Friday, 17 November 2023
Questions without Notice
My question is to the acting Prime Minister and the Minister representing the Minister for Climate Change and Energy, Senator Wong. This month millions of Australian households and small businesses are receiving further instalments of energy rebates as part of the Albanese government's Energy Price Relief Plan. Can the minister please tell us how many Australians will be benefiting from these rebates? Also, how is the Energy Price Relief Plan helping Australians with the cost of living?
Thank you to Senator Grogan for her question and her interest not only in the issue of climate change and how we respond but in how we also deliver real cost-of-living relief to Australians who we know are doing it tough. Our No. 1 priority is addressing inflation and cost-of-living pressures, and that includes through our Energy Price Relief Plan. First, we acted immediately to cap coal and gas prices. Second, we're partnering with states and territories to provide targeted bill relief. This started in July and is helping five million households and one million small businesses—
all of which you opposed. You wanted five million households and a million small businesses not to have energy price relief. In many jurisdictions, for those eligible for rebates, rises will be completely offset with direct bill rebates.
Now, we do know energy prices have spiked as a consequence of international events, including Russia's illegal invasion of Ukraine and the global energy crisis which followed. That is why those on this side of the chamber and our government developed a considered plan to lessen the impacts on Australians. In fact, the ABS has said that electricity prices would have increased nearly 20 per cent without the government's intervention.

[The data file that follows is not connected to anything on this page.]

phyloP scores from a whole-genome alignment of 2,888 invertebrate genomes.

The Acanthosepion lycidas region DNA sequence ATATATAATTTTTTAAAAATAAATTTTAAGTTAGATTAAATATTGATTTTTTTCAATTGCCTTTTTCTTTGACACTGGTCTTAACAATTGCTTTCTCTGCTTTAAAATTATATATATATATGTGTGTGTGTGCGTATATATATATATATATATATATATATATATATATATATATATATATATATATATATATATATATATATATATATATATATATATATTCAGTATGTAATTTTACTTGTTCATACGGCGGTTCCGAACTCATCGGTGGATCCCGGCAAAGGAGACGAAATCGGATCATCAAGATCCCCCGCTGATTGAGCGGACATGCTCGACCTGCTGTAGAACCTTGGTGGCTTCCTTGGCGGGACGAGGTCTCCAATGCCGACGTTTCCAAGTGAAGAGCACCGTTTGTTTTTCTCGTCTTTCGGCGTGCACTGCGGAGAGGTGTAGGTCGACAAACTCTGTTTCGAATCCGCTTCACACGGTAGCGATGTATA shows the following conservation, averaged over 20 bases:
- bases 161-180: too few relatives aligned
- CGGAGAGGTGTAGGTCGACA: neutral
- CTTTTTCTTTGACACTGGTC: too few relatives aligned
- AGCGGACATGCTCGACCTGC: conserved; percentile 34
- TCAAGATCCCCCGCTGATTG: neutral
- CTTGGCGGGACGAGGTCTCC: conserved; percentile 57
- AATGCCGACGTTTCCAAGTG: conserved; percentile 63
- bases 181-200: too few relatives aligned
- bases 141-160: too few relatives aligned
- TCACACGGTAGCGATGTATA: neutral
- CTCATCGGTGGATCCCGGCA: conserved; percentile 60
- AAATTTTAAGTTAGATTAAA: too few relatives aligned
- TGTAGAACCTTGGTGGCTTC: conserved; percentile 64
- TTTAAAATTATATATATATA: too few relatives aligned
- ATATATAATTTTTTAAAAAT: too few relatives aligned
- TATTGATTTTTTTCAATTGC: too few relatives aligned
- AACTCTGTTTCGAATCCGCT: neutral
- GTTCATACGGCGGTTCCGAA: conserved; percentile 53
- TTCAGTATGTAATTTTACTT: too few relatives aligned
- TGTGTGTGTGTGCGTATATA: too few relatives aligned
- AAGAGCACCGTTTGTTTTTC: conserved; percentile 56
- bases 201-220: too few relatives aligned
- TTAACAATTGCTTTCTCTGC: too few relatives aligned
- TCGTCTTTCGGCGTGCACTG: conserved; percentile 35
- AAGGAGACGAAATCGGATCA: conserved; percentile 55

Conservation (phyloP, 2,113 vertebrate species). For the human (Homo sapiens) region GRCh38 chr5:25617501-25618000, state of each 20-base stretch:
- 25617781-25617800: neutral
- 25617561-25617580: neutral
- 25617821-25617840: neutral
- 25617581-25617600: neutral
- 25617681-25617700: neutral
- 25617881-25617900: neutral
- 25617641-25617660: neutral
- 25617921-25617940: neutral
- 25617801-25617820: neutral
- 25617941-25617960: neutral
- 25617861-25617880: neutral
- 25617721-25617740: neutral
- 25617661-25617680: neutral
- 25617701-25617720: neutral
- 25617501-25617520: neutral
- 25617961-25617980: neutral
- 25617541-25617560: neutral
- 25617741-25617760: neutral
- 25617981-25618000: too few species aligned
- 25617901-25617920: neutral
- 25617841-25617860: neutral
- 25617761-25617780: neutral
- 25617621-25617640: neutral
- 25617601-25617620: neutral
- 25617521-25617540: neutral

Opposition senators interjecting—
That's what those opposite actually wanted. That is what would have occurred under them—20 per cent higher. You know who voted against every single dollar of relief to families and business? The coalition—the Liberal and National parties. If they had their way, Australians would be paying 20 per cent more. So remember that when they have the nerve to talk about cost of living.
So, five million households and one million businesses—that's very impressive. Thanks very much to the acting Prime Minister for that great response. We also know that most social housing was built over 20 years ago, before the introduction of minimum energy efficiency standards. Can you tell us how the Albanese government is investing to lock in lower power bills for social housing residents?
The Albanese government has an energy savings plan of $1.7 billion to help families and businesses across the country make upgrades and improvements to save on energy costs. That includes $300 million to support upgrades to social housing, which, as the senator rightly points out, is often older and lacks energy efficiency. Those who have the least capacity to deal with price rises also have the least capacity to enable energy efficiency, so these programs are to deal with that social challenge.
It's estimated that upgrades for around 60,000 properties will save up to a third of their energy consumption, and work is already underway in some states, including Victoria. This week plans to upgrade energy efficiency in nearly half of the public housing stock here in the ACT were announced, and partnerships with remaining states and territories will be announced in the coming months.
We continue to see some wild and impractical suggestions around energy policy, including around nuclear energy. Can the minister explain to the Senate why the government is not pursuing this particular policy and how the Albanese government is focused on responsible and realistic actions on lower power and energy bills?
I'll be very brief. We know that those opposite's only policy when it comes to energy is nuclear. We know that the only company to have a small modular nuclear power plant approved in the United States has cancelled its project. Guess why? It was because of rising costs—a 53 per cent cost blowout. Yet again, we know that those opposite are ideology over evidence. They're always negative, and they always want to pick a fight, but they're never able to come up with any answers.